Do you owe back taxes to the IRS? Having tax debt can be scary because the IRS has a lot of power to collect - garnished wages, lost tax refunds, and more. Plus, the interest and fees can add up.
Perhaps your side hustle took off, and you never learned to make quarterly tax payments. Maybe you simply under-withheld at work or got a huge bonus that you need to pay taxes on.
No matter your situation, you have options when you have tax debt. Here are the steps you should take when you owe back taxes to the IRS.
File Your Taxes (Or an Extension)
When you know you’re going to owe money to the IRS, it’s important to file your return anyhow (even if you're going to be late filing taxes). When you don’t file your return, you’ll still have to pay the IRS for your delinquent taxes. Plus, you’ll have to pay 5% of the unpaid taxes each month that you’re delinquent on taxes. The minimum failure-to-file penalty is $330, and the maximum is 25% of the amount you owe.
If you can’t get your information in time for the tax filing deadline (usually April 15th), then file an extension. That will give you until October to get your information together. You’ll still owe back taxes (with interest currently set at 4.60% annually), but the blow will be much less.
Start Saving Now
Even when you don’t know the exact amount you owe, it’s important to start hoarding your cash until you figure it out. In most cases, you’ll need to save about 30% (or more if you’re high-income) of your income just to have enough money to pay your quarterly tax estimates. Since you’re playing catch-up, aim to save 40% to 50% of your gross income to put towards the tax debt.
Those percentages probably seem astronomical, but they are realistic for a lot of self-employed people. Between Social Security and Medicare taxes, you’ll put 15.3% of your profits towards taxes. Add to that Federal and state taxes, and it’s easy to see how you’re paying a real tax rate of at least 30% for many people.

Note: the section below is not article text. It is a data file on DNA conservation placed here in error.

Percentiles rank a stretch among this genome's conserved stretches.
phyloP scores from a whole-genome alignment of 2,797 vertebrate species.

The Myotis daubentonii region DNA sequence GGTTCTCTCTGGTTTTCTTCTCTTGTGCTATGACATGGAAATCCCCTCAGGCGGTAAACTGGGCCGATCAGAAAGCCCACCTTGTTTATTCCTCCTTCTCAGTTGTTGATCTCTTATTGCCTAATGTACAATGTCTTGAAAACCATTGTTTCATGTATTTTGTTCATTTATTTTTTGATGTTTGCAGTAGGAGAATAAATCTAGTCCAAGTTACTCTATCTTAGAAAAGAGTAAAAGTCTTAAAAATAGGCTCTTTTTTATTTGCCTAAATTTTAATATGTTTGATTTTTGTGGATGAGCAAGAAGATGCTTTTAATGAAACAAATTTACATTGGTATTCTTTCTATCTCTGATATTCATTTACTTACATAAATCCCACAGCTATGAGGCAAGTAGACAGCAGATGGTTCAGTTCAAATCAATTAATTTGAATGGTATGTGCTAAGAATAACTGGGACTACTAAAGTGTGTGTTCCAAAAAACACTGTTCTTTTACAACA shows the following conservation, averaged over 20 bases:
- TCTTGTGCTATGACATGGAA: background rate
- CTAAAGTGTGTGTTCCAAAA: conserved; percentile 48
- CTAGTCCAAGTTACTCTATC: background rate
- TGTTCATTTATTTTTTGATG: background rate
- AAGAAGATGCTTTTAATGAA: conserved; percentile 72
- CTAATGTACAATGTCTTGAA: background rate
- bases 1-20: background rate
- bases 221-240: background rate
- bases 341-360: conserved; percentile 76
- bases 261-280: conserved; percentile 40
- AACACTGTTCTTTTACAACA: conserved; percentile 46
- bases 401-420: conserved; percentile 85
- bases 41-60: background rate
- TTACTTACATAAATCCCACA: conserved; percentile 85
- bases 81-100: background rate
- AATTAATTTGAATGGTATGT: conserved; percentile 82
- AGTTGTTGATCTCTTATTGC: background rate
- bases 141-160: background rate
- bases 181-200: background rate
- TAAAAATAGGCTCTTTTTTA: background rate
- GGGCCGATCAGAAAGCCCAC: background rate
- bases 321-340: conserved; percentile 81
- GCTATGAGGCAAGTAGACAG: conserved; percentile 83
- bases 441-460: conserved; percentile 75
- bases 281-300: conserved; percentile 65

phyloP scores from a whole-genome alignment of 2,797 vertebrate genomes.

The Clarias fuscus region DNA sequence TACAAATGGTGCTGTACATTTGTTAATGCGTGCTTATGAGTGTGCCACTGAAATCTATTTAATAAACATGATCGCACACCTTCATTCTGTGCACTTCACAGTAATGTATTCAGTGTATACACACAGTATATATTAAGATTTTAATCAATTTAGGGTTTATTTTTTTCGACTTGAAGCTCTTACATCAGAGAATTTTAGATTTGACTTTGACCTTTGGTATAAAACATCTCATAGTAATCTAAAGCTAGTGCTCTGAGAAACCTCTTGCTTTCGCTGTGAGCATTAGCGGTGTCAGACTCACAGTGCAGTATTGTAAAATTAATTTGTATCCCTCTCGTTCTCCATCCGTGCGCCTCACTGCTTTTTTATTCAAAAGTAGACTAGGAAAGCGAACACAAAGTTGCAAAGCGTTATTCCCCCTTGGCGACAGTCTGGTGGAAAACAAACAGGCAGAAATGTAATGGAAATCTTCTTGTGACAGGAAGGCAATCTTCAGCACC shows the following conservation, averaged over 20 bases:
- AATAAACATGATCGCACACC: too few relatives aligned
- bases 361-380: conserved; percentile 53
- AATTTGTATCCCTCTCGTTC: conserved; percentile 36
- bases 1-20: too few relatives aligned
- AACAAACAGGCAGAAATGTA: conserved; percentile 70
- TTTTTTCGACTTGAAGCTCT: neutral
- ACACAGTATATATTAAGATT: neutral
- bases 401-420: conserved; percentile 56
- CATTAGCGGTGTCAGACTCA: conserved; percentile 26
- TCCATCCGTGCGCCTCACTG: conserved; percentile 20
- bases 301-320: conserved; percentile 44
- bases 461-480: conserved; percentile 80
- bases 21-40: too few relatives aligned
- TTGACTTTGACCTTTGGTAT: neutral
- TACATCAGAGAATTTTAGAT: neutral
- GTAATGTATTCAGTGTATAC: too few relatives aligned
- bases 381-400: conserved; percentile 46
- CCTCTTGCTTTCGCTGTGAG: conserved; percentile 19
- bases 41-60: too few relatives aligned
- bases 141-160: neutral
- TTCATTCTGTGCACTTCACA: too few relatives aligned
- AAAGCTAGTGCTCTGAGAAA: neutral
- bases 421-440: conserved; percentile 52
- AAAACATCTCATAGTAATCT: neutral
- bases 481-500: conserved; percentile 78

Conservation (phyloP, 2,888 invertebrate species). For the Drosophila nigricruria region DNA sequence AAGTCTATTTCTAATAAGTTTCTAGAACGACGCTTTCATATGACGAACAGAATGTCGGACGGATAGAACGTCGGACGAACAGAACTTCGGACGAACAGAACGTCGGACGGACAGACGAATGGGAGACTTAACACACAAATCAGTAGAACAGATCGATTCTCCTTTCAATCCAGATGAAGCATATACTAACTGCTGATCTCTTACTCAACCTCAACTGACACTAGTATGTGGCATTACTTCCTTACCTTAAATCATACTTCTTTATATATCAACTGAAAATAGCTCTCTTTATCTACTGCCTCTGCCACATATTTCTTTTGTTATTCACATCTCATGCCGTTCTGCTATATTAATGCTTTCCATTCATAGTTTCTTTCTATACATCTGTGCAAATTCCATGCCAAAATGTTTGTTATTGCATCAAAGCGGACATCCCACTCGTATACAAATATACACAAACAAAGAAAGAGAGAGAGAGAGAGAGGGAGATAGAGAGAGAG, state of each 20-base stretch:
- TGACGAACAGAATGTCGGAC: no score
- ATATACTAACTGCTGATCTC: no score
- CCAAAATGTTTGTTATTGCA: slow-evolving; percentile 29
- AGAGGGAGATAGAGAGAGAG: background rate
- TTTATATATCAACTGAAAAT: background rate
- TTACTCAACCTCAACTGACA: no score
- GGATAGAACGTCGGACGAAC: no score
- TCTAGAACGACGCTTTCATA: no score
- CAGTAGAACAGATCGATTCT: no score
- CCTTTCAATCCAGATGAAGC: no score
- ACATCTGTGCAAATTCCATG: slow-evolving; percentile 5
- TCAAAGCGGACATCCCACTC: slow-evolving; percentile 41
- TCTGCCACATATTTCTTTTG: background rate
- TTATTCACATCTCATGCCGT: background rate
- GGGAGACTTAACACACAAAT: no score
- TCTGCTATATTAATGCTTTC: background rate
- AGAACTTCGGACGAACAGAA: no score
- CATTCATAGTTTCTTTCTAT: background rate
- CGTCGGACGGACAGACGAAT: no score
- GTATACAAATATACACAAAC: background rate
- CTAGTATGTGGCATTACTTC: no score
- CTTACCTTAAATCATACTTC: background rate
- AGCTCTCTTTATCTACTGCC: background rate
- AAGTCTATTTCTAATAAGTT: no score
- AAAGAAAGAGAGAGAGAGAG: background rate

Figure Out How Much You Owe
As soon as possible, you’ll want to file your real tax return, so you can learn how much you owe. Ideally, you can pay off back taxes using the money you’ve saved. But if you cannot pay the amount in full, you have options.
Consult a Professional
Once you know how much you owe, you may want to consult one of two professionals. If you think you have some legitimate deductions, talk with a CPA who can help you revise your taxes. A CPA can help you understand the legal ways to minimize your tax debt. This is especially helpful if you’re self-employed and you didn’t deduct all your legitimate business expenses.
If the tax debt can’t be reduced, but you cannot afford to pay it, talk with a Certified Credit Counselor or a bankruptcy attorney. Both professionals can help you determine what options you have when it comes to paying the debt.
Consider Your Loan Options
Once you know what you owe, and you’ve gotten professional advice (if needed), consider your loan options for repaying the debt. If I were facing tax debt, these are my top loan options in order.
0% Credit Cards
If you have a great credit score, you may qualify for promotional 0% credit card offers. Check out our list of the best credit cards.
The interest on a 0% credit card is great, but credit cards also offer several other benefits. First, the minimum payment on a credit card is low, so you can take your time paying off the debt if cash flow is a problem.
Second, credit card debt can be refinanced. Often, if you maintain a great credit score, you can transfer credit card debt from one card to another every year or so. That means you can keep your interest rate at 0% for several years or more.
Finally, credit card debt is eligible for bankruptcy. Unlike tax debt with the IRS, it could be wiped out if you file for bankruptcy.
Personal loans have moderate interest rates. In most cases, the interest rate on a personal loan will exceed the rate from an IRS repayment plan. However, personal loans tend to be moderate, and the payments can be a bit more flexible than those from the IRS plan.
Like credit cards, personal loans can be refinanced or put through bankruptcy in a worst-case scenario.
A home equity line of credit (HELOC) allows you to borrow against your house to pay back debt. Usually a HELOC is an open line of credit that needs to be repaid in 15 to 20 years (with interest-only payments on a month-to-month level).
Generally, I’m opposed to using your house for debt, but tax debt may be a worthy exception to the rule. Just remember, if you can’t make your monthly payments on the HELOC, you could lose your house.
IRS Repayment Plan
The IRS offers repayment plans that have moderate interest rates. The only problem with these plans is that they are difficult to refinance, and the monthly payments tend to be set in stone.